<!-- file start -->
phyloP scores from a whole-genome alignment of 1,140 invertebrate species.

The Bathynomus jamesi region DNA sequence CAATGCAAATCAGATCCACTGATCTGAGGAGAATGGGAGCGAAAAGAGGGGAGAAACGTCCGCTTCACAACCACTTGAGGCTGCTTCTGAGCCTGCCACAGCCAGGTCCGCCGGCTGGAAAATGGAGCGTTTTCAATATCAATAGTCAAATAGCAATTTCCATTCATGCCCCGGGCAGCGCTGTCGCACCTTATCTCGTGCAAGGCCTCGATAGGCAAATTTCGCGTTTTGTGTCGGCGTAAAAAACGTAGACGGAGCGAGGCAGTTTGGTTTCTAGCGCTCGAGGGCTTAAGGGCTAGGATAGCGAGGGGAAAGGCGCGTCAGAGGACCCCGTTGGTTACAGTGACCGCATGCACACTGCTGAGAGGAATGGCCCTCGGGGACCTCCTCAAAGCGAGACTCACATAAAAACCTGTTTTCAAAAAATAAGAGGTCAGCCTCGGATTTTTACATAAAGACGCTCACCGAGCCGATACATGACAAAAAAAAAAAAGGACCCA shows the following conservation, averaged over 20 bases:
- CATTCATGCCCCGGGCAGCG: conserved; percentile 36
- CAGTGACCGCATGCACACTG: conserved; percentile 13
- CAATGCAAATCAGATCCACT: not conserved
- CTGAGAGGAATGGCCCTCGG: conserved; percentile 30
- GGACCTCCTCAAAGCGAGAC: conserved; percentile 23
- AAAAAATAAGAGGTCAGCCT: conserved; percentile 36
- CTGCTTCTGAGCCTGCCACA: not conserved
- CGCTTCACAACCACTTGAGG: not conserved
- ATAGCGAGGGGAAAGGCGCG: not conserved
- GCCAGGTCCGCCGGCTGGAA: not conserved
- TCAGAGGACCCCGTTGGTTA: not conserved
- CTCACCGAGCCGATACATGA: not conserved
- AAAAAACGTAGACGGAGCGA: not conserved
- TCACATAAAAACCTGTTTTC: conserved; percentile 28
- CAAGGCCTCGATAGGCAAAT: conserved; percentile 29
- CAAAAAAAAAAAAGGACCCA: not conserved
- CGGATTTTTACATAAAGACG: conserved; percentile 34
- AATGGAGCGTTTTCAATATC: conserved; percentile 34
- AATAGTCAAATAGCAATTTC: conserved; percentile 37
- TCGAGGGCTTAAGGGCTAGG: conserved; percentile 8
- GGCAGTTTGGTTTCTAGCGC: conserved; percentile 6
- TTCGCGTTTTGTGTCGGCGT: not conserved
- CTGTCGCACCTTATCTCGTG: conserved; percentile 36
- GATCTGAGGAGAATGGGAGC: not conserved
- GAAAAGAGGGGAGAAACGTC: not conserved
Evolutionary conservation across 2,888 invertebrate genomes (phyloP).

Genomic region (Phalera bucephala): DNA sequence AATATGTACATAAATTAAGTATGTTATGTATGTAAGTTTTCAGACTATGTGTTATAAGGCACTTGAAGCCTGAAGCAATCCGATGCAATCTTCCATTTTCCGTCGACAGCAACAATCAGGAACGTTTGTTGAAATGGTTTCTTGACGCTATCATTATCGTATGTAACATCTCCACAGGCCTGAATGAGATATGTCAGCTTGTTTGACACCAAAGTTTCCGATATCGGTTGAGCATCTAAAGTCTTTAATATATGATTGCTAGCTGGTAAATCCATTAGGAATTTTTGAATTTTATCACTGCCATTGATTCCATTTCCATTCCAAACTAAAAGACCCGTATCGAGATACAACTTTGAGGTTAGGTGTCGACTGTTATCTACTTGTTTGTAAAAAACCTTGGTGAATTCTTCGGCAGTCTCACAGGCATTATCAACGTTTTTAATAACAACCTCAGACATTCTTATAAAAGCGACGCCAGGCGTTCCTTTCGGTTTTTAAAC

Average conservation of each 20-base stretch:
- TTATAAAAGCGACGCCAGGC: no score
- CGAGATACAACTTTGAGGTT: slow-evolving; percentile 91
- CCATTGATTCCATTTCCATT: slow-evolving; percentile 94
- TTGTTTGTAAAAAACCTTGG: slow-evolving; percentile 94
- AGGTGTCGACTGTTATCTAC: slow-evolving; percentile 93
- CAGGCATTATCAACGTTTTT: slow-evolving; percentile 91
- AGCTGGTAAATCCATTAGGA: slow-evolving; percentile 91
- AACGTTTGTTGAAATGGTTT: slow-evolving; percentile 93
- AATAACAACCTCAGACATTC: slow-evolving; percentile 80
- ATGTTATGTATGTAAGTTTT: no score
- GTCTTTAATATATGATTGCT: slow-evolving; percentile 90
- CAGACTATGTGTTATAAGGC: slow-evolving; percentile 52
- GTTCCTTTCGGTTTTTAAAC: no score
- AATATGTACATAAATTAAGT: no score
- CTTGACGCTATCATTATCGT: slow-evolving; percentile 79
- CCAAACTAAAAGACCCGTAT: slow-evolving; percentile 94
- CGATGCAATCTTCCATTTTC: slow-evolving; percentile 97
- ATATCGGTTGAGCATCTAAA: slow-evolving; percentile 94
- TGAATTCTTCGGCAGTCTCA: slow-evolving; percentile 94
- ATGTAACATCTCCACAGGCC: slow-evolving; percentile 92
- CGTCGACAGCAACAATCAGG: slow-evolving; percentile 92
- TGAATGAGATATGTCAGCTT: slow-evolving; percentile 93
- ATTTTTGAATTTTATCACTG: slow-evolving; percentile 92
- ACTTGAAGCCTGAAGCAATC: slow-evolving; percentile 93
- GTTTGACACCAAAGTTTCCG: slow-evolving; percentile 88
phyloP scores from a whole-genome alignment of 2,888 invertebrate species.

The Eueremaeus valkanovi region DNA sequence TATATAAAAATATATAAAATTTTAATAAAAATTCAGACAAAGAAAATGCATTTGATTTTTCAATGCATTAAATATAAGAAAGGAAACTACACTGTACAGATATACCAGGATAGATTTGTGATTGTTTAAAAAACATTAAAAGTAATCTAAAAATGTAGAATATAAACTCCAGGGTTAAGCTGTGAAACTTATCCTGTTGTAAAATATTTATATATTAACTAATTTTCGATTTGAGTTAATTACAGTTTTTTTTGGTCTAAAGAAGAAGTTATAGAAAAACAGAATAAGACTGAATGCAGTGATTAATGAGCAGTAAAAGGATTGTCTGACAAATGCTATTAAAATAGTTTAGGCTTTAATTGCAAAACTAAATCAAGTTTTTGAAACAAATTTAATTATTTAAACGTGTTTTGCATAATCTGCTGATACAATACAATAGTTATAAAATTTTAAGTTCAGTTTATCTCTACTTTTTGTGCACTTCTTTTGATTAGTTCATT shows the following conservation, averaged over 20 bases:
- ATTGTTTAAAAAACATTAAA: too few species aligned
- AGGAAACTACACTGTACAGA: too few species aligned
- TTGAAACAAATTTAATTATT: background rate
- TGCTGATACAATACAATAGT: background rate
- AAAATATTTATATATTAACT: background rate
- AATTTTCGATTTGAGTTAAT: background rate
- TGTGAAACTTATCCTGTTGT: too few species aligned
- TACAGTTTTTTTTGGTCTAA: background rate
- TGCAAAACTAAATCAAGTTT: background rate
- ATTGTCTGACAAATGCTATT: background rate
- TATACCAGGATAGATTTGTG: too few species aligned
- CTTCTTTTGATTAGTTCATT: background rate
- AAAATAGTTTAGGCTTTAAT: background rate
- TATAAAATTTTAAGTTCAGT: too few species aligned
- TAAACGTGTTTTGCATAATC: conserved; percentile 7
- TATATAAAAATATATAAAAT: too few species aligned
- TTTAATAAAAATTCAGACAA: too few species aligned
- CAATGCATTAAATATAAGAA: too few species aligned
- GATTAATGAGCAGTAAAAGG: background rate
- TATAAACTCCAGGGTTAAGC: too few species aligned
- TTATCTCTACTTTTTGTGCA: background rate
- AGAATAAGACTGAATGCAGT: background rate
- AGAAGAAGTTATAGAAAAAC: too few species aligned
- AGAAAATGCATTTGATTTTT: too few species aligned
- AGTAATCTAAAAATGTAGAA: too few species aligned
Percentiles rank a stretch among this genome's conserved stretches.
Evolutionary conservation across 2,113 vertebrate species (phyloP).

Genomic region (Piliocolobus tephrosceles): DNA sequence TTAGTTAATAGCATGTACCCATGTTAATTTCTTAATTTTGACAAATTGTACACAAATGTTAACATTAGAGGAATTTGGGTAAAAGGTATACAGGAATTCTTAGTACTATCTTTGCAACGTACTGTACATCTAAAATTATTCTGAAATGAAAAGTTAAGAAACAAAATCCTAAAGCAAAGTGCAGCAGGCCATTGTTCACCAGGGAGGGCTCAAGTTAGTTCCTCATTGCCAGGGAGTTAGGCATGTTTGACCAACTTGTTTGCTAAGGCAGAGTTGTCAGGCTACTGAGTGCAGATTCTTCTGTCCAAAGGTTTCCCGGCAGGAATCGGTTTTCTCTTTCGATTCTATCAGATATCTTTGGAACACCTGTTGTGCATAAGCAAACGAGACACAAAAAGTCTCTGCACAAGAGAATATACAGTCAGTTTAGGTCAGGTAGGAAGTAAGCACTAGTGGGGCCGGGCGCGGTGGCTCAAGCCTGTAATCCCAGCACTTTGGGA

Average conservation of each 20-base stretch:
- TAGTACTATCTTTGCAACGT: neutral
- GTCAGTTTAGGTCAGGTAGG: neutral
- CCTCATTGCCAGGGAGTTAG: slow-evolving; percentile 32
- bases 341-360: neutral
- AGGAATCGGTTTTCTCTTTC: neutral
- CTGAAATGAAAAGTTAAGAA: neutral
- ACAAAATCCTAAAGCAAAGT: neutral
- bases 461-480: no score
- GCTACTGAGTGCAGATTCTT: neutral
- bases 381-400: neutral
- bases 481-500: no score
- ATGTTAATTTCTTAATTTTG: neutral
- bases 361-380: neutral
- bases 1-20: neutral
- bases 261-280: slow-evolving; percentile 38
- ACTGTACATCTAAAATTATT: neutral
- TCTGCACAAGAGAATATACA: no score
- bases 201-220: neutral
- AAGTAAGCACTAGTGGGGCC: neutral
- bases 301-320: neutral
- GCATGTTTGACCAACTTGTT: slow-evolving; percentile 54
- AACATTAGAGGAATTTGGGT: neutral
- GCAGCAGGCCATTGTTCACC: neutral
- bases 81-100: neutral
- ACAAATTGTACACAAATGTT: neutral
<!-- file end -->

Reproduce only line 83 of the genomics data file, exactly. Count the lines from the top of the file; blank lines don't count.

Percentiles rank a stretch among this genome's conserved stretches.